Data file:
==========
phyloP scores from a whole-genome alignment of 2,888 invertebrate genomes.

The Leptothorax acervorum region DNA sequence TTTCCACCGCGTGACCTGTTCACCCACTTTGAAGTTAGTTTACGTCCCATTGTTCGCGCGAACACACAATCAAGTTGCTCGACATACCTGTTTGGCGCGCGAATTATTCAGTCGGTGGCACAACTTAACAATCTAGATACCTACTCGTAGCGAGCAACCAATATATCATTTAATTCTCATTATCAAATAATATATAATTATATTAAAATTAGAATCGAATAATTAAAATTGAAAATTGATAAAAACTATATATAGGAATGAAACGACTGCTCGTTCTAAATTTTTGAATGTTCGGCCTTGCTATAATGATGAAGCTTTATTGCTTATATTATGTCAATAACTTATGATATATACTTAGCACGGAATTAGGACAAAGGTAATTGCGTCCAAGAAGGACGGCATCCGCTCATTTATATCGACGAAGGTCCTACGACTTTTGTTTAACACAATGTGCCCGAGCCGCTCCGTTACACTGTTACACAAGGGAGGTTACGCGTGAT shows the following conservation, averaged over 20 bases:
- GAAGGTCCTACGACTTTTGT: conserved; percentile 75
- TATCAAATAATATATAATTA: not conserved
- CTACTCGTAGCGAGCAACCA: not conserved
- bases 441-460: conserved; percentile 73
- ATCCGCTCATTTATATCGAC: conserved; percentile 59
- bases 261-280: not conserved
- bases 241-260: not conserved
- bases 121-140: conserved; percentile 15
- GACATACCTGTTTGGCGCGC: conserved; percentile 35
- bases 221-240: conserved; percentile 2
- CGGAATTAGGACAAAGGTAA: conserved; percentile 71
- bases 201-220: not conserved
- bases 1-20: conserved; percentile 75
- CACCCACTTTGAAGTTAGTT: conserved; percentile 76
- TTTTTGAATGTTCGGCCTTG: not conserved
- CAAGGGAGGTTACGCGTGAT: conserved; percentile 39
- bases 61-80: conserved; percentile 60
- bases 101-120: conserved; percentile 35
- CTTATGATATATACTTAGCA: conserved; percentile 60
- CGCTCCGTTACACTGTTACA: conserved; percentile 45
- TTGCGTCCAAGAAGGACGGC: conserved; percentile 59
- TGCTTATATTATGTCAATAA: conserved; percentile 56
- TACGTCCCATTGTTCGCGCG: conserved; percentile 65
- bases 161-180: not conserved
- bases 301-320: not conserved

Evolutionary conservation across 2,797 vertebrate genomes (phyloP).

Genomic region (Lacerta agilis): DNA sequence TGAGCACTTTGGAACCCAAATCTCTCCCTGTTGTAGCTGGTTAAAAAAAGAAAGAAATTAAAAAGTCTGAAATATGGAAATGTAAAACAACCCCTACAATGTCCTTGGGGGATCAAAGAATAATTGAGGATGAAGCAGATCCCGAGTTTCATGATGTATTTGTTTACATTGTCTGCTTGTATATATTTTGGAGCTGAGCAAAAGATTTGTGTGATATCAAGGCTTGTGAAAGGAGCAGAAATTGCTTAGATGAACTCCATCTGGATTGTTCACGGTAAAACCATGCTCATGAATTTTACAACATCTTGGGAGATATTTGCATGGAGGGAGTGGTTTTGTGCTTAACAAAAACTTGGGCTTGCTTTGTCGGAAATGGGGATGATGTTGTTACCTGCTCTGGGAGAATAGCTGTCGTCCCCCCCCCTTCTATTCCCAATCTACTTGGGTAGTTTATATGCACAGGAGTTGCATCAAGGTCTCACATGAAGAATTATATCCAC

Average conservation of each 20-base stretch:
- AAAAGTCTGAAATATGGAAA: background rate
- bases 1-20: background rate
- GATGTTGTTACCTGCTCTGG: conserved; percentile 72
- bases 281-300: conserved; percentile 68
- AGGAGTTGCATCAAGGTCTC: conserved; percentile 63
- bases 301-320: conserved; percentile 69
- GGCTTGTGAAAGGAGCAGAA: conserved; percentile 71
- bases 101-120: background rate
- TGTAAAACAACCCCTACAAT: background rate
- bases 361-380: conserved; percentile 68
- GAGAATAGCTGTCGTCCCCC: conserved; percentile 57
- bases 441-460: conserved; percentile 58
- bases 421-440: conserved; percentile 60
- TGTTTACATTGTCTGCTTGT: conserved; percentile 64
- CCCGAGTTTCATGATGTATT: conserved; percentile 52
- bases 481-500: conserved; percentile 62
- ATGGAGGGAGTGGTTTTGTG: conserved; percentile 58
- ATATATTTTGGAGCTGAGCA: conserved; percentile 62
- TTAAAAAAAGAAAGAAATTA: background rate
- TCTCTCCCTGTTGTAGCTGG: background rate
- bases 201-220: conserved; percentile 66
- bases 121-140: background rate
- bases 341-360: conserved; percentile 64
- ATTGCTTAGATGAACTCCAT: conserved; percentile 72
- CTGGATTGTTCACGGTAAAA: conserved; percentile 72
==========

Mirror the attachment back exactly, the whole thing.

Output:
phyloP scores from a whole-genome alignment of 2,888 invertebrate genomes.

The Leptothorax acervorum region DNA sequence TTTCCACCGCGTGACCTGTTCACCCACTTTGAAGTTAGTTTACGTCCCATTGTTCGCGCGAACACACAATCAAGTTGCTCGACATACCTGTTTGGCGCGCGAATTATTCAGTCGGTGGCACAACTTAACAATCTAGATACCTACTCGTAGCGAGCAACCAATATATCATTTAATTCTCATTATCAAATAATATATAATTATATTAAAATTAGAATCGAATAATTAAAATTGAAAATTGATAAAAACTATATATAGGAATGAAACGACTGCTCGTTCTAAATTTTTGAATGTTCGGCCTTGCTATAATGATGAAGCTTTATTGCTTATATTATGTCAATAACTTATGATATATACTTAGCACGGAATTAGGACAAAGGTAATTGCGTCCAAGAAGGACGGCATCCGCTCATTTATATCGACGAAGGTCCTACGACTTTTGTTTAACACAATGTGCCCGAGCCGCTCCGTTACACTGTTACACAAGGGAGGTTACGCGTGAT shows the following conservation, averaged over 20 bases:
- GAAGGTCCTACGACTTTTGT: conserved; percentile 75
- TATCAAATAATATATAATTA: not conserved
- CTACTCGTAGCGAGCAACCA: not conserved
- bases 441-460: conserved; percentile 73
- ATCCGCTCATTTATATCGAC: conserved; percentile 59
- bases 261-280: not conserved
- bases 241-260: not conserved
- bases 121-140: conserved; percentile 15
- GACATACCTGTTTGGCGCGC: conserved; percentile 35
- bases 221-240: conserved; percentile 2
- CGGAATTAGGACAAAGGTAA: conserved; percentile 71
- bases 201-220: not conserved
- bases 1-20: conserved; percentile 75
- CACCCACTTTGAAGTTAGTT: conserved; percentile 76
- TTTTTGAATGTTCGGCCTTG: not conserved
- CAAGGGAGGTTACGCGTGAT: conserved; percentile 39
- bases 61-80: conserved; percentile 60
- bases 101-120: conserved; percentile 35
- CTTATGATATATACTTAGCA: conserved; percentile 60
- CGCTCCGTTACACTGTTACA: conserved; percentile 45
- TTGCGTCCAAGAAGGACGGC: conserved; percentile 59
- TGCTTATATTATGTCAATAA: conserved; percentile 56
- TACGTCCCATTGTTCGCGCG: conserved; percentile 65
- bases 161-180: not conserved
- bases 301-320: not conserved

Evolutionary conservation across 2,797 vertebrate genomes (phyloP).

Genomic region (Lacerta agilis): DNA sequence TGAGCACTTTGGAACCCAAATCTCTCCCTGTTGTAGCTGGTTAAAAAAAGAAAGAAATTAAAAAGTCTGAAATATGGAAATGTAAAACAACCCCTACAATGTCCTTGGGGGATCAAAGAATAATTGAGGATGAAGCAGATCCCGAGTTTCATGATGTATTTGTTTACATTGTCTGCTTGTATATATTTTGGAGCTGAGCAAAAGATTTGTGTGATATCAAGGCTTGTGAAAGGAGCAGAAATTGCTTAGATGAACTCCATCTGGATTGTTCACGGTAAAACCATGCTCATGAATTTTACAACATCTTGGGAGATATTTGCATGGAGGGAGTGGTTTTGTGCTTAACAAAAACTTGGGCTTGCTTTGTCGGAAATGGGGATGATGTTGTTACCTGCTCTGGGAGAATAGCTGTCGTCCCCCCCCCTTCTATTCCCAATCTACTTGGGTAGTTTATATGCACAGGAGTTGCATCAAGGTCTCACATGAAGAATTATATCCAC

Average conservation of each 20-base stretch:
- AAAAGTCTGAAATATGGAAA: background rate
- bases 1-20: background rate
- GATGTTGTTACCTGCTCTGG: conserved; percentile 72
- bases 281-300: conserved; percentile 68
- AGGAGTTGCATCAAGGTCTC: conserved; percentile 63
- bases 301-320: conserved; percentile 69
- GGCTTGTGAAAGGAGCAGAA: conserved; percentile 71
- bases 101-120: background rate
- TGTAAAACAACCCCTACAAT: background rate
- bases 361-380: conserved; percentile 68
- GAGAATAGCTGTCGTCCCCC: conserved; percentile 57
- bases 441-460: conserved; percentile 58
- bases 421-440: conserved; percentile 60
- TGTTTACATTGTCTGCTTGT: conserved; percentile 64
- CCCGAGTTTCATGATGTATT: conserved; percentile 52
- bases 481-500: conserved; percentile 62
- ATGGAGGGAGTGGTTTTGTG: conserved; percentile 58
- ATATATTTTGGAGCTGAGCA: conserved; percentile 62
- TTAAAAAAAGAAAGAAATTA: background rate
- TCTCTCCCTGTTGTAGCTGG: background rate
- bases 201-220: conserved; percentile 66
- bases 121-140: background rate
- bases 341-360: conserved; percentile 64
- ATTGCTTAGATGAACTCCAT: conserved; percentile 72
- CTGGATTGTTCACGGTAAAA: conserved; percentile 72